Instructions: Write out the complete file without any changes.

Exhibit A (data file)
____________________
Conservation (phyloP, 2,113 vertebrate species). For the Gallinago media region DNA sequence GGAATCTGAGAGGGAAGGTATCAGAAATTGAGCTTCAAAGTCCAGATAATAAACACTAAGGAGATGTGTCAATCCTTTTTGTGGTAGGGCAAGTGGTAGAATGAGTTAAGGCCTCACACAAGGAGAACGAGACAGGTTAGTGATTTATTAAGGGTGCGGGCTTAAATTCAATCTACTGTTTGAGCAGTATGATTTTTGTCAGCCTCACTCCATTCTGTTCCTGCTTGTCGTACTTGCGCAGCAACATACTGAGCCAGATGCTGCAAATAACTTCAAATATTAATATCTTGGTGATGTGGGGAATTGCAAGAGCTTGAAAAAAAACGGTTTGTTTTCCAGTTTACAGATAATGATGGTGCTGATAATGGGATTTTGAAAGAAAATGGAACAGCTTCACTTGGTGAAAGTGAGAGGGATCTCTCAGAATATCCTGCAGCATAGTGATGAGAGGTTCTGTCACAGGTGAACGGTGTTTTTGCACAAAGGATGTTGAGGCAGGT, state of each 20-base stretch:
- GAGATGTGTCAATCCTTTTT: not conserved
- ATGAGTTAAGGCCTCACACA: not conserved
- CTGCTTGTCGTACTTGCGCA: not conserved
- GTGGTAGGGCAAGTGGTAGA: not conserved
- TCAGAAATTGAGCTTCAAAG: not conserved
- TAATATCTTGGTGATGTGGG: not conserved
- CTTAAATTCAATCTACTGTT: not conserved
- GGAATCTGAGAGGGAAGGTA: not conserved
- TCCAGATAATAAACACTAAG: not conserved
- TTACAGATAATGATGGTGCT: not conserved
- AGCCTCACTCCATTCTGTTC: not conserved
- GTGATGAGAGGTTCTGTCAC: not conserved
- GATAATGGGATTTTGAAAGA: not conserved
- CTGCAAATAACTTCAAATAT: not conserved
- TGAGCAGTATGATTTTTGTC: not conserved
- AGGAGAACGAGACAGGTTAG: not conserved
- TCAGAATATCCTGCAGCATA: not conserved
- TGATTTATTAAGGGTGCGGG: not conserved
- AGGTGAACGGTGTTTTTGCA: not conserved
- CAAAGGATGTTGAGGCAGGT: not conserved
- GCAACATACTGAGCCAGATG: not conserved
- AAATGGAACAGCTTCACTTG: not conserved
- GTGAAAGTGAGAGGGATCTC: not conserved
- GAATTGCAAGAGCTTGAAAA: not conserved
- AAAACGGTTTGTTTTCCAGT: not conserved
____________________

Conservation (phyloP, 2,113 vertebrate species). For the Gallinago media region DNA sequence GGAATCTGAGAGGGAAGGTATCAGAAATTGAGCTTCAAAGTCCAGATAATAAACACTAAGGAGATGTGTCAATCCTTTTTGTGGTAGGGCAAGTGGTAGAATGAGTTAAGGCCTCACACAAGGAGAACGAGACAGGTTAGTGATTTATTAAGGGTGCGGGCTTAAATTCAATCTACTGTTTGAGCAGTATGATTTTTGTCAGCCTCACTCCATTCTGTTCCTGCTTGTCGTACTTGCGCAGCAACATACTGAGCCAGATGCTGCAAATAACTTCAAATATTAATATCTTGGTGATGTGGGGAATTGCAAGAGCTTGAAAAAAAACGGTTTGTTTTCCAGTTTACAGATAATGATGGTGCTGATAATGGGATTTTGAAAGAAAATGGAACAGCTTCACTTGGTGAAAGTGAGAGGGATCTCTCAGAATATCCTGCAGCATAGTGATGAGAGGTTCTGTCACAGGTGAACGGTGTTTTTGCACAAAGGATGTTGAGGCAGGT, state of each 20-base stretch:
- GAGATGTGTCAATCCTTTTT: not conserved
- ATGAGTTAAGGCCTCACACA: not conserved
- CTGCTTGTCGTACTTGCGCA: not conserved
- GTGGTAGGGCAAGTGGTAGA: not conserved
- TCAGAAATTGAGCTTCAAAG: not conserved
- TAATATCTTGGTGATGTGGG: not conserved
- CTTAAATTCAATCTACTGTT: not conserved
- GGAATCTGAGAGGGAAGGTA: not conserved
- TCCAGATAATAAACACTAAG: not conserved
- TTACAGATAATGATGGTGCT: not conserved
- AGCCTCACTCCATTCTGTTC: not conserved
- GTGATGAGAGGTTCTGTCAC: not conserved
- GATAATGGGATTTTGAAAGA: not conserved
- CTGCAAATAACTTCAAATAT: not conserved
- TGAGCAGTATGATTTTTGTC: not conserved
- AGGAGAACGAGACAGGTTAG: not conserved
- TCAGAATATCCTGCAGCATA: not conserved
- TGATTTATTAAGGGTGCGGG: not conserved
- AGGTGAACGGTGTTTTTGCA: not conserved
- CAAAGGATGTTGAGGCAGGT: not conserved
- GCAACATACTGAGCCAGATG: not conserved
- AAATGGAACAGCTTCACTTG: not conserved
- GTGAAAGTGAGAGGGATCTC: not conserved
- GAATTGCAAGAGCTTGAAAA: not conserved
- AAAACGGTTTGTTTTCCAGT: not conserved